Islands are special places from a biological viewpoint, as they are often inhabited by unique plant and animal species, and serve as crucial ‘staging posts’ and breeding colonies for marine mammals and birds.  So it is not surprising that the number of islands on the world heritage list is so large, with 34 sites considered in this category.  In addition, many of the sites in the ‘marine and coastal’ category include islands, but the emphasis here is on the island’s terrestrial environments.

The Galapagos Islands most famously served to consolidate Charles Darwin’s ideas on evolution, and most islands and island archipelagos have their own evolutionary story to tell.  Recently, biologists have developed island biogeographic theory to explain the diversity and unique character of island faunas and floras:  the number of species of terrestrial plants and animals that can colonise an island successfully depends on its proximity to ‘parent populations’ of those species and the suitability and stability of the island environment to allow colonisers to live and prosper.  Over time, successful colonisers adapt to their new island environment and may evolve into completely new species.

The sites in this category include islands of different types, some attached to a major continental shelf (in which case they are known as continental islands), while others are found in remote parts of the open ocean.  Oceanic Islands are normally of volcanic origin, and notable examples of this type on the world heritage list  include Hawaii, the Galapagos, the Heard and MacDonald Islands in the south Indian Ocean, Reunion, Henderson Island and the remote South Atlantic Gough and Inaccessible Islands.  Surtsey is a new island formed by volcanic eruptions from 1963-1967 which has been protected since its creation and serves as a pristine ‘natural laboratory’ for the study of biological colonisation. One of the few examples of an oceanic island that is not of volcanic origin is Australia’s Macquarie Island where movement of tectonic plates has lifted up the ocean floor.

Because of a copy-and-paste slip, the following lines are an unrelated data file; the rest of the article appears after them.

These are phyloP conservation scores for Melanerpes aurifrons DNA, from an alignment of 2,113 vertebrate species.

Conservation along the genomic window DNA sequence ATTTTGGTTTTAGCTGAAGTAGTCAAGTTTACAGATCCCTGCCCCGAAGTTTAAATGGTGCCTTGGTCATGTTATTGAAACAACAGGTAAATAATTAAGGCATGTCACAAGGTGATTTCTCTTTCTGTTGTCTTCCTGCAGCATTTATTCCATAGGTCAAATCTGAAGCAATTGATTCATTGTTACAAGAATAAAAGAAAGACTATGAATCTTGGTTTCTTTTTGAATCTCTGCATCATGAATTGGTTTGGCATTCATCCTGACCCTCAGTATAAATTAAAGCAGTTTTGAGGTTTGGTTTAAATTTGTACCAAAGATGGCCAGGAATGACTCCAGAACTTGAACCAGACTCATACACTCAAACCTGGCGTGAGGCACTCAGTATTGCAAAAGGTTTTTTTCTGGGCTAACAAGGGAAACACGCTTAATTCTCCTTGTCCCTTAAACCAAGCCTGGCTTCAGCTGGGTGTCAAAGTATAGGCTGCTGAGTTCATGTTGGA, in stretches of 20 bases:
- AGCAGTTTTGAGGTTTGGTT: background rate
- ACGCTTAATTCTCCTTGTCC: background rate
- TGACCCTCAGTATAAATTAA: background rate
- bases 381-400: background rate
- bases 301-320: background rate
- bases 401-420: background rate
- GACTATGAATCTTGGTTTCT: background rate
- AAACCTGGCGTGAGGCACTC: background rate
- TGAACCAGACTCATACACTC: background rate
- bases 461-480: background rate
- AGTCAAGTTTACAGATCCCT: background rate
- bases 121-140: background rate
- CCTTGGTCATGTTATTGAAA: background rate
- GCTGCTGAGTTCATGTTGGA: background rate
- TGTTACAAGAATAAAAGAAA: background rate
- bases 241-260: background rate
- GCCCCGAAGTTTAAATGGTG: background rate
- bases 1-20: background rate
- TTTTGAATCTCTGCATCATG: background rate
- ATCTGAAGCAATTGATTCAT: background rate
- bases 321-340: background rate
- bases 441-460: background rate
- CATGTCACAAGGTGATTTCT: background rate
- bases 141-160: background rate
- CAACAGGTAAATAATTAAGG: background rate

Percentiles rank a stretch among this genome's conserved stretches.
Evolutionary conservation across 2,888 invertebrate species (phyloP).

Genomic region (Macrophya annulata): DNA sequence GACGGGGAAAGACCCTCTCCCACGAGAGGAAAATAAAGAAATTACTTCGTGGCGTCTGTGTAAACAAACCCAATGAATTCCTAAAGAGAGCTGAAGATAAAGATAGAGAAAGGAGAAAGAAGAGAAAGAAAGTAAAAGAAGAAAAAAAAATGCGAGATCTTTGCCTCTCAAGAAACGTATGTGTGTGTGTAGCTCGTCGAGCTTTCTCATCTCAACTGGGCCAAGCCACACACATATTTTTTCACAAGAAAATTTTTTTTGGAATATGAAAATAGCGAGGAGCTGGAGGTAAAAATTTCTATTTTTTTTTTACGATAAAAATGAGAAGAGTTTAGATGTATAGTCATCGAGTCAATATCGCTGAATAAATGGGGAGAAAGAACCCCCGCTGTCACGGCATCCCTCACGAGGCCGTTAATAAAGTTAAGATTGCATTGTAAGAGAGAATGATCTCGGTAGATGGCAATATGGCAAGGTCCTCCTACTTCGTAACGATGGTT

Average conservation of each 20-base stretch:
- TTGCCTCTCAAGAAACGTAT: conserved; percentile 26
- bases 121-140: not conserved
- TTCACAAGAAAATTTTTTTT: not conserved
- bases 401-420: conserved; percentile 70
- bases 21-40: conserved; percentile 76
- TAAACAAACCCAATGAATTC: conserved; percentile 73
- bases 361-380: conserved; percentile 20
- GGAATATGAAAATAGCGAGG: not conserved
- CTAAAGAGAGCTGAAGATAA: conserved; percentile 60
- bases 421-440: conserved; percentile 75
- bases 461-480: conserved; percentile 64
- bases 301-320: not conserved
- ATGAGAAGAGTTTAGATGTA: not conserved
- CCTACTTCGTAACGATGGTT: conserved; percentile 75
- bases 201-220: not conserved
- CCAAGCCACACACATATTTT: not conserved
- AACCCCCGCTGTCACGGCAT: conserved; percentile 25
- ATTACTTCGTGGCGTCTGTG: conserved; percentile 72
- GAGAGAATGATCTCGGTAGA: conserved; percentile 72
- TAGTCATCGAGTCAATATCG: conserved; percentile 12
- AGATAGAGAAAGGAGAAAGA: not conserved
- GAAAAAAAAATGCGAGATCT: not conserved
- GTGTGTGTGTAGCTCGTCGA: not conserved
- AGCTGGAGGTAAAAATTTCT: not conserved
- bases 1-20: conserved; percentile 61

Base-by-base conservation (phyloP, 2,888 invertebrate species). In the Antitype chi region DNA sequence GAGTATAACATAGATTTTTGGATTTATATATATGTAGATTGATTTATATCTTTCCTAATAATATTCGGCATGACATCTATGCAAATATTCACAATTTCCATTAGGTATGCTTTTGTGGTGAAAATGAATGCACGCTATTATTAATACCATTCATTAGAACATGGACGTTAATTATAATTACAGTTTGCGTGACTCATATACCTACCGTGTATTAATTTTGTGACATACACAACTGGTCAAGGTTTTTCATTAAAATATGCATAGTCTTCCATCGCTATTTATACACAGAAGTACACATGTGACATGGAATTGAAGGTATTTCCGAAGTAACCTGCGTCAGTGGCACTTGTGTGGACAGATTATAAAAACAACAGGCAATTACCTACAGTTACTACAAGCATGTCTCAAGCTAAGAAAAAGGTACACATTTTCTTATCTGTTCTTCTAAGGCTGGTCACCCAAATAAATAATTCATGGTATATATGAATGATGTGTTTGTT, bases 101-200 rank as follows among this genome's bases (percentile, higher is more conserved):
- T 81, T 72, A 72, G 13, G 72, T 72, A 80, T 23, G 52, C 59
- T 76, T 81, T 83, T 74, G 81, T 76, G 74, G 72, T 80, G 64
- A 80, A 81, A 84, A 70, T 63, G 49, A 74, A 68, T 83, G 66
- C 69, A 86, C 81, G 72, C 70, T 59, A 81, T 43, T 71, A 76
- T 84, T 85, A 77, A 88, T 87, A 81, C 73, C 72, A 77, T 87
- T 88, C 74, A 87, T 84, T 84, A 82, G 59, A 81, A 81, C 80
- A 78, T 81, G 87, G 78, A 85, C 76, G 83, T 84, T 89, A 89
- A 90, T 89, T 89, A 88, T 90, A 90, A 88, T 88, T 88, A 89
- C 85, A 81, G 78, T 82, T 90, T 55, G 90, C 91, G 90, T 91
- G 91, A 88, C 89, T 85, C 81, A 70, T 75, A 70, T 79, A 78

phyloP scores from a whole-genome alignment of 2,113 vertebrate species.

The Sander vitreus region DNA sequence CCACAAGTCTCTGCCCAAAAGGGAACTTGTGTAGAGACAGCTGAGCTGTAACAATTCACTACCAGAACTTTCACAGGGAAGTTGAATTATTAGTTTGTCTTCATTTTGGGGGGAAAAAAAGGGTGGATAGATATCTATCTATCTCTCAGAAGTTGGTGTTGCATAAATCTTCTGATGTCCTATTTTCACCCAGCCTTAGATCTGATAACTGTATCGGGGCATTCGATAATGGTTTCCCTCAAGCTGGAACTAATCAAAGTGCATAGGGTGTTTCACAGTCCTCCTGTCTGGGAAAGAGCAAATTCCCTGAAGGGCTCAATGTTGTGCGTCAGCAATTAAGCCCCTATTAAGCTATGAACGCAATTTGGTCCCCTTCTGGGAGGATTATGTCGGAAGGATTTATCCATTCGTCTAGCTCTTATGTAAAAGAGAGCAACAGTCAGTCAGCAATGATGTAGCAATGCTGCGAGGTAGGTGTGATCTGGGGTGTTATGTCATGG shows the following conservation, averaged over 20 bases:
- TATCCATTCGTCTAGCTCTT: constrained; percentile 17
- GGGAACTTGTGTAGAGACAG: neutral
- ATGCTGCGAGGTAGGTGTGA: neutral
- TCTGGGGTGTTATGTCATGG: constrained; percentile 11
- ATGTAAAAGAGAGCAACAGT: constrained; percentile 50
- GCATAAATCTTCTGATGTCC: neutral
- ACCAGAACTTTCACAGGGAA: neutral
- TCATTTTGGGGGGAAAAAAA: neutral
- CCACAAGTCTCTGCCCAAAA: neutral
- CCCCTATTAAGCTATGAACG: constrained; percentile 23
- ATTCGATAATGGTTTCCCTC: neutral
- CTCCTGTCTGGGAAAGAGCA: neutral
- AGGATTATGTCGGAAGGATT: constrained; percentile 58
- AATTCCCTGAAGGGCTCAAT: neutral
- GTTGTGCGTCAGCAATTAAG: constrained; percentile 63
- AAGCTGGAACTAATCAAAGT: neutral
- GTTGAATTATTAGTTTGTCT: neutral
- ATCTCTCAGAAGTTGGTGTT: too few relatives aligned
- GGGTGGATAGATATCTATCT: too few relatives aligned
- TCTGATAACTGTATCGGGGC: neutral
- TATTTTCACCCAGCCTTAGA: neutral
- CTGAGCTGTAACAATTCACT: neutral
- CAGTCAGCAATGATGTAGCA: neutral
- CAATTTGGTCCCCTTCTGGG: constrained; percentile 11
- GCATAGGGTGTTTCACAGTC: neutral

The most extraordinary sites biologically are those on ‘micro-continental’ islands derived from ancient rifting of a continental land mass such as those on Madagascar (Rainforests of the Atsinanana, Tsingy de Bemaraha), New Zealand (Te Wahipounamu), Socotra and parts of the Seychelles (Vallee de Mai).  The world’s second largest island (New Guinea) was part of the Australian continent and Indonesia’s Lorentz National Park protects an extraordinarily diverse, endemic biota.  On all these islands most species of flora and fauna are derived from ancient types that occupied the area before they became isolated and evolutionary pressures have subsequently resulted in many unique endemic types.

‘To learn more about these spectacular places click on the links of featured sites in the table, or the photo tiles below. Note that some site pages are still under development so the links for these places are not yet active.’

Threats and conservation needs: Plants and animals that have evolved on islands are particularly vulnerable to the effects of invasive alien species, many of which were deliberately introduced to these island habitats by people, or arrived as accidental ‘hitch-hikers’ on ships.  Dogs, cats, rats and other predators have had devastating impacts on many island faunas, while introduced plants can quickly overwhelm native flora.

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